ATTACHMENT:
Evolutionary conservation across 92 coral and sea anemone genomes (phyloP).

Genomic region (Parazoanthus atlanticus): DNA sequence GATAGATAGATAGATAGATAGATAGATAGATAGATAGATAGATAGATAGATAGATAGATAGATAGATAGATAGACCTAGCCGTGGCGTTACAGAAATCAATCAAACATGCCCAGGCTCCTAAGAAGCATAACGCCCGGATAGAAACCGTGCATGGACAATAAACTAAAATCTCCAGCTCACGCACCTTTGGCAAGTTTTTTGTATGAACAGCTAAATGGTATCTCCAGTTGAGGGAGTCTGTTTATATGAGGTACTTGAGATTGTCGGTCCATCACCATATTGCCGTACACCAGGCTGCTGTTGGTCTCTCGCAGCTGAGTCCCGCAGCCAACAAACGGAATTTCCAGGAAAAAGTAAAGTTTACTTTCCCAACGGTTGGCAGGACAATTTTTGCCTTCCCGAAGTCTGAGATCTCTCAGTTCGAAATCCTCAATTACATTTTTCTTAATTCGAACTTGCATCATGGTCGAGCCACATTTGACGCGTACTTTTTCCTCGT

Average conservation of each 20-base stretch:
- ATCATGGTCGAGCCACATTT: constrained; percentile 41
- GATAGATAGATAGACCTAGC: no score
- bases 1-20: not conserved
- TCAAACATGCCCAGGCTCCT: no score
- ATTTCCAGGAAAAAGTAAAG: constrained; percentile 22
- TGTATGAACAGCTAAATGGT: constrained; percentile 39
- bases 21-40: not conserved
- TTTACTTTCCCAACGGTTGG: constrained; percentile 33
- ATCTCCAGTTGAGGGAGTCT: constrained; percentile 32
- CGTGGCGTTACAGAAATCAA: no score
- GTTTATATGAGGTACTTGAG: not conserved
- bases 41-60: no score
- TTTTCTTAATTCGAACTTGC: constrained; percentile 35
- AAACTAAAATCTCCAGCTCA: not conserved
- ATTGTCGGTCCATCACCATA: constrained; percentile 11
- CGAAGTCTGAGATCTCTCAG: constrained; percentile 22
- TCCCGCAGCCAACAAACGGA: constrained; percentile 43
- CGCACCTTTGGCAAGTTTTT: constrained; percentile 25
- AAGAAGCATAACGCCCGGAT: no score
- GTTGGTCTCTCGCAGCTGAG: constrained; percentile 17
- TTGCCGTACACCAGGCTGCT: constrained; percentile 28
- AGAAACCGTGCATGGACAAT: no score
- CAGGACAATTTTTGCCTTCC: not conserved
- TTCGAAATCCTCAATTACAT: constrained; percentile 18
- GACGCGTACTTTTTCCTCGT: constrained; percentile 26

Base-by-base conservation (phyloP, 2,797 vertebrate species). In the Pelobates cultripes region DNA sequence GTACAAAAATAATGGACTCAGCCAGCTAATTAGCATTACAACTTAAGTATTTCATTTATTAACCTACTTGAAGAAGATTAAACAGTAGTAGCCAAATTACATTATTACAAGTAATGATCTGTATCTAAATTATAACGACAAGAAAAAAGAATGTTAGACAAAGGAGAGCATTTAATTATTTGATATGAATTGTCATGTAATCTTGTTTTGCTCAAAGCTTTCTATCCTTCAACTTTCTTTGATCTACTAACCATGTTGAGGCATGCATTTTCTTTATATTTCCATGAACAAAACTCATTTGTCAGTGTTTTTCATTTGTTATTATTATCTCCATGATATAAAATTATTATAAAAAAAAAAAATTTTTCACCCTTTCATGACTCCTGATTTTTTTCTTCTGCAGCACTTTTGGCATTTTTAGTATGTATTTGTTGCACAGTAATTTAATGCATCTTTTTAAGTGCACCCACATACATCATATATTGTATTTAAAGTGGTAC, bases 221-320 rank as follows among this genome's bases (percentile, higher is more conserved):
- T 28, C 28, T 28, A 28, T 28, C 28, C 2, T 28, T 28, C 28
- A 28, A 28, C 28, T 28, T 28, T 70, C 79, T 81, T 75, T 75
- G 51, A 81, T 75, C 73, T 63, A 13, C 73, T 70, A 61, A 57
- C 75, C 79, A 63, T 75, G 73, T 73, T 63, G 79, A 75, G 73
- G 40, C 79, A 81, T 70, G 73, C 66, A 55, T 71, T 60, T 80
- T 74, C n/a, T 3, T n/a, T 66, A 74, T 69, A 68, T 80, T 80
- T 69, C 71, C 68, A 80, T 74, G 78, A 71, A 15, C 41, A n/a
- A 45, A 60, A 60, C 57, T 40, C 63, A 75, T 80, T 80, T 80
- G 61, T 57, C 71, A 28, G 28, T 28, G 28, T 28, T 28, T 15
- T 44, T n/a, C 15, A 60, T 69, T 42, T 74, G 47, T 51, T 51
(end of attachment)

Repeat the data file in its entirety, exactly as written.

Evolutionary conservation across 92 coral and sea anemone genomes (phyloP).

Genomic region (Parazoanthus atlanticus): DNA sequence GATAGATAGATAGATAGATAGATAGATAGATAGATAGATAGATAGATAGATAGATAGATAGATAGATAGATAGACCTAGCCGTGGCGTTACAGAAATCAATCAAACATGCCCAGGCTCCTAAGAAGCATAACGCCCGGATAGAAACCGTGCATGGACAATAAACTAAAATCTCCAGCTCACGCACCTTTGGCAAGTTTTTTGTATGAACAGCTAAATGGTATCTCCAGTTGAGGGAGTCTGTTTATATGAGGTACTTGAGATTGTCGGTCCATCACCATATTGCCGTACACCAGGCTGCTGTTGGTCTCTCGCAGCTGAGTCCCGCAGCCAACAAACGGAATTTCCAGGAAAAAGTAAAGTTTACTTTCCCAACGGTTGGCAGGACAATTTTTGCCTTCCCGAAGTCTGAGATCTCTCAGTTCGAAATCCTCAATTACATTTTTCTTAATTCGAACTTGCATCATGGTCGAGCCACATTTGACGCGTACTTTTTCCTCGT

Average conservation of each 20-base stretch:
- ATCATGGTCGAGCCACATTT: constrained; percentile 41
- GATAGATAGATAGACCTAGC: no score
- bases 1-20: not conserved
- TCAAACATGCCCAGGCTCCT: no score
- ATTTCCAGGAAAAAGTAAAG: constrained; percentile 22
- TGTATGAACAGCTAAATGGT: constrained; percentile 39
- bases 21-40: not conserved
- TTTACTTTCCCAACGGTTGG: constrained; percentile 33
- ATCTCCAGTTGAGGGAGTCT: constrained; percentile 32
- CGTGGCGTTACAGAAATCAA: no score
- GTTTATATGAGGTACTTGAG: not conserved
- bases 41-60: no score
- TTTTCTTAATTCGAACTTGC: constrained; percentile 35
- AAACTAAAATCTCCAGCTCA: not conserved
- ATTGTCGGTCCATCACCATA: constrained; percentile 11
- CGAAGTCTGAGATCTCTCAG: constrained; percentile 22
- TCCCGCAGCCAACAAACGGA: constrained; percentile 43
- CGCACCTTTGGCAAGTTTTT: constrained; percentile 25
- AAGAAGCATAACGCCCGGAT: no score
- GTTGGTCTCTCGCAGCTGAG: constrained; percentile 17
- TTGCCGTACACCAGGCTGCT: constrained; percentile 28
- AGAAACCGTGCATGGACAAT: no score
- CAGGACAATTTTTGCCTTCC: not conserved
- TTCGAAATCCTCAATTACAT: constrained; percentile 18
- GACGCGTACTTTTTCCTCGT: constrained; percentile 26

Base-by-base conservation (phyloP, 2,797 vertebrate species). In the Pelobates cultripes region DNA sequence GTACAAAAATAATGGACTCAGCCAGCTAATTAGCATTACAACTTAAGTATTTCATTTATTAACCTACTTGAAGAAGATTAAACAGTAGTAGCCAAATTACATTATTACAAGTAATGATCTGTATCTAAATTATAACGACAAGAAAAAAGAATGTTAGACAAAGGAGAGCATTTAATTATTTGATATGAATTGTCATGTAATCTTGTTTTGCTCAAAGCTTTCTATCCTTCAACTTTCTTTGATCTACTAACCATGTTGAGGCATGCATTTTCTTTATATTTCCATGAACAAAACTCATTTGTCAGTGTTTTTCATTTGTTATTATTATCTCCATGATATAAAATTATTATAAAAAAAAAAAATTTTTCACCCTTTCATGACTCCTGATTTTTTTCTTCTGCAGCACTTTTGGCATTTTTAGTATGTATTTGTTGCACAGTAATTTAATGCATCTTTTTAAGTGCACCCACATACATCATATATTGTATTTAAAGTGGTAC, bases 221-320 rank as follows among this genome's bases (percentile, higher is more conserved):
- T 28, C 28, T 28, A 28, T 28, C 28, C 2, T 28, T 28, C 28
- A 28, A 28, C 28, T 28, T 28, T 70, C 79, T 81, T 75, T 75
- G 51, A 81, T 75, C 73, T 63, A 13, C 73, T 70, A 61, A 57
- C 75, C 79, A 63, T 75, G 73, T 73, T 63, G 79, A 75, G 73
- G 40, C 79, A 81, T 70, G 73, C 66, A 55, T 71, T 60, T 80
- T 74, C n/a, T 3, T n/a, T 66, A 74, T 69, A 68, T 80, T 80
- T 69, C 71, C 68, A 80, T 74, G 78, A 71, A 15, C 41, A n/a
- A 45, A 60, A 60, C 57, T 40, C 63, A 75, T 80, T 80, T 80
- G 61, T 57, C 71, A 28, G 28, T 28, G 28, T 28, T 28, T 15
- T 44, T n/a, C 15, A 60, T 69, T 42, T 74, G 47, T 51, T 51